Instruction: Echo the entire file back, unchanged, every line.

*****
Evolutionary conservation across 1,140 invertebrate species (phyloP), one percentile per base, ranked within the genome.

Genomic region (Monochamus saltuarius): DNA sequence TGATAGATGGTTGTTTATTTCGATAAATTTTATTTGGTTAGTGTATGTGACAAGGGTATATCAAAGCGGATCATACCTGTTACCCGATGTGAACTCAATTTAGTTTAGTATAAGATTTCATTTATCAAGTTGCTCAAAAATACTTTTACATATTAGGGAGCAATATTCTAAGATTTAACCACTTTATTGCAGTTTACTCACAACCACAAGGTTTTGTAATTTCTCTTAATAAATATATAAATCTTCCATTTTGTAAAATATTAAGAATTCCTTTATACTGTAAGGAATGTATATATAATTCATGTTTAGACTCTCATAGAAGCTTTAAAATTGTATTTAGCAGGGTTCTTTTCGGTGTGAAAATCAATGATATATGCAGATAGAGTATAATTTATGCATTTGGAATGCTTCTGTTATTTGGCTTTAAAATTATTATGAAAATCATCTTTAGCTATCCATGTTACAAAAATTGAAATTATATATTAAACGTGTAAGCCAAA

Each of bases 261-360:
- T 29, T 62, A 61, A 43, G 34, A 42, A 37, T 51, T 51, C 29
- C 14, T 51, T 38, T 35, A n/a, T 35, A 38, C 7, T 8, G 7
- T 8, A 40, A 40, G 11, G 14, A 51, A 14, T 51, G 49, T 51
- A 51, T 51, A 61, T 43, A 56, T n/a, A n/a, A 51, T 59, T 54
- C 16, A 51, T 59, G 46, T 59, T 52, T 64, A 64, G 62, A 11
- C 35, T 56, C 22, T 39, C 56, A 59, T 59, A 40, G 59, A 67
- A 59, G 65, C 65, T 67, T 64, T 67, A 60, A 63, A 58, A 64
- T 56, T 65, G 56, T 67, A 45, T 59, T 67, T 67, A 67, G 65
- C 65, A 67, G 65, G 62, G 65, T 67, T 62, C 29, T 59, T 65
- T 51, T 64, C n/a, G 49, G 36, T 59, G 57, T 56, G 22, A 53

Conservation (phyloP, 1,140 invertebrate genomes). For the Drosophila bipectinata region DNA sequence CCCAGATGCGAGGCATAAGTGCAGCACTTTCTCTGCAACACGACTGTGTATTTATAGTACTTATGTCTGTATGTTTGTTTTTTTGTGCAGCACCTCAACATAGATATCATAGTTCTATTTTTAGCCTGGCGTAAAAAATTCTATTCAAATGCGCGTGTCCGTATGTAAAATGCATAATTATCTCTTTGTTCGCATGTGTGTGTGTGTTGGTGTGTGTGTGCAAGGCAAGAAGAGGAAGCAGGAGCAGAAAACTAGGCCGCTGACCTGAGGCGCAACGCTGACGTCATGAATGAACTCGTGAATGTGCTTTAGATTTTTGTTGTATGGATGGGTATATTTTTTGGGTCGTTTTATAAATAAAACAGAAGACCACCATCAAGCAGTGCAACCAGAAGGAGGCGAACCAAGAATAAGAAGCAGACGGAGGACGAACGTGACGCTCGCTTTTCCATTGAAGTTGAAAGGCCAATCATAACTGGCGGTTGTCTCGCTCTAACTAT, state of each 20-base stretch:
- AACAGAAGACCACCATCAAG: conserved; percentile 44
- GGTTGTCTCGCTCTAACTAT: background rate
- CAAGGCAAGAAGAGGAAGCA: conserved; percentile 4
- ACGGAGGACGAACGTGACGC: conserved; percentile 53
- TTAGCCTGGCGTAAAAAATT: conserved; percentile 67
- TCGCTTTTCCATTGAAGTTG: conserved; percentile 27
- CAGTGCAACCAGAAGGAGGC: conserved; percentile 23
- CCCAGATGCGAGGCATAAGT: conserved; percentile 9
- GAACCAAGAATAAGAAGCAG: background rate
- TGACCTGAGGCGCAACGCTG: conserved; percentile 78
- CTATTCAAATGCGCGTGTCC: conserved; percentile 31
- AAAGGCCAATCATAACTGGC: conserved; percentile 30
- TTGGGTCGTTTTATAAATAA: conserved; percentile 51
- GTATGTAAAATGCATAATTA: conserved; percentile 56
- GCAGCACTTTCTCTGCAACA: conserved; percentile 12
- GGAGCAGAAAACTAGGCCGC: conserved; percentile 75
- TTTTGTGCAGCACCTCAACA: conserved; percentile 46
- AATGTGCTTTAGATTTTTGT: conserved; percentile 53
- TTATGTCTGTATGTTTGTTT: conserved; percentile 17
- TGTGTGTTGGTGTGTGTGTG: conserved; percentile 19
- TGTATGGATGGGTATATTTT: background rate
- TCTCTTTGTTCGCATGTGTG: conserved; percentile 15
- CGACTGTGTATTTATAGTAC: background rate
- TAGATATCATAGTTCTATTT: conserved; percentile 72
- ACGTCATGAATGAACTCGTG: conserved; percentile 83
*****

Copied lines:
Evolutionary conservation across 1,140 invertebrate species (phyloP), one percentile per base, ranked within the genome.

Genomic region (Monochamus saltuarius): DNA sequence TGATAGATGGTTGTTTATTTCGATAAATTTTATTTGGTTAGTGTATGTGACAAGGGTATATCAAAGCGGATCATACCTGTTACCCGATGTGAACTCAATTTAGTTTAGTATAAGATTTCATTTATCAAGTTGCTCAAAAATACTTTTACATATTAGGGAGCAATATTCTAAGATTTAACCACTTTATTGCAGTTTACTCACAACCACAAGGTTTTGTAATTTCTCTTAATAAATATATAAATCTTCCATTTTGTAAAATATTAAGAATTCCTTTATACTGTAAGGAATGTATATATAATTCATGTTTAGACTCTCATAGAAGCTTTAAAATTGTATTTAGCAGGGTTCTTTTCGGTGTGAAAATCAATGATATATGCAGATAGAGTATAATTTATGCATTTGGAATGCTTCTGTTATTTGGCTTTAAAATTATTATGAAAATCATCTTTAGCTATCCATGTTACAAAAATTGAAATTATATATTAAACGTGTAAGCCAAA

Each of bases 261-360:
- T 29, T 62, A 61, A 43, G 34, A 42, A 37, T 51, T 51, C 29
- C 14, T 51, T 38, T 35, A n/a, T 35, A 38, C 7, T 8, G 7
- T 8, A 40, A 40, G 11, G 14, A 51, A 14, T 51, G 49, T 51
- A 51, T 51, A 61, T 43, A 56, T n/a, A n/a, A 51, T 59, T 54
- C 16, A 51, T 59, G 46, T 59, T 52, T 64, A 64, G 62, A 11
- C 35, T 56, C 22, T 39, C 56, A 59, T 59, A 40, G 59, A 67
- A 59, G 65, C 65, T 67, T 64, T 67, A 60, A 63, A 58, A 64
- T 56, T 65, G 56, T 67, A 45, T 59, T 67, T 67, A 67, G 65
- C 65, A 67, G 65, G 62, G 65, T 67, T 62, C 29, T 59, T 65
- T 51, T 64, C n/a, G 49, G 36, T 59, G 57, T 56, G 22, A 53

Conservation (phyloP, 1,140 invertebrate genomes). For the Drosophila bipectinata region DNA sequence CCCAGATGCGAGGCATAAGTGCAGCACTTTCTCTGCAACACGACTGTGTATTTATAGTACTTATGTCTGTATGTTTGTTTTTTTGTGCAGCACCTCAACATAGATATCATAGTTCTATTTTTAGCCTGGCGTAAAAAATTCTATTCAAATGCGCGTGTCCGTATGTAAAATGCATAATTATCTCTTTGTTCGCATGTGTGTGTGTGTTGGTGTGTGTGTGCAAGGCAAGAAGAGGAAGCAGGAGCAGAAAACTAGGCCGCTGACCTGAGGCGCAACGCTGACGTCATGAATGAACTCGTGAATGTGCTTTAGATTTTTGTTGTATGGATGGGTATATTTTTTGGGTCGTTTTATAAATAAAACAGAAGACCACCATCAAGCAGTGCAACCAGAAGGAGGCGAACCAAGAATAAGAAGCAGACGGAGGACGAACGTGACGCTCGCTTTTCCATTGAAGTTGAAAGGCCAATCATAACTGGCGGTTGTCTCGCTCTAACTAT, state of each 20-base stretch:
- AACAGAAGACCACCATCAAG: conserved; percentile 44
- GGTTGTCTCGCTCTAACTAT: background rate
- CAAGGCAAGAAGAGGAAGCA: conserved; percentile 4
- ACGGAGGACGAACGTGACGC: conserved; percentile 53
- TTAGCCTGGCGTAAAAAATT: conserved; percentile 67
- TCGCTTTTCCATTGAAGTTG: conserved; percentile 27
- CAGTGCAACCAGAAGGAGGC: conserved; percentile 23
- CCCAGATGCGAGGCATAAGT: conserved; percentile 9
- GAACCAAGAATAAGAAGCAG: background rate
- TGACCTGAGGCGCAACGCTG: conserved; percentile 78
- CTATTCAAATGCGCGTGTCC: conserved; percentile 31
- AAAGGCCAATCATAACTGGC: conserved; percentile 30
- TTGGGTCGTTTTATAAATAA: conserved; percentile 51
- GTATGTAAAATGCATAATTA: conserved; percentile 56
- GCAGCACTTTCTCTGCAACA: conserved; percentile 12
- GGAGCAGAAAACTAGGCCGC: conserved; percentile 75
- TTTTGTGCAGCACCTCAACA: conserved; percentile 46
- AATGTGCTTTAGATTTTTGT: conserved; percentile 53
- TTATGTCTGTATGTTTGTTT: conserved; percentile 17
- TGTGTGTTGGTGTGTGTGTG: conserved; percentile 19
- TGTATGGATGGGTATATTTT: background rate
- TCTCTTTGTTCGCATGTGTG: conserved; percentile 15
- CGACTGTGTATTTATAGTAC: background rate
- TAGATATCATAGTTCTATTT: conserved; percentile 72
- ACGTCATGAATGAACTCGTG: conserved; percentile 83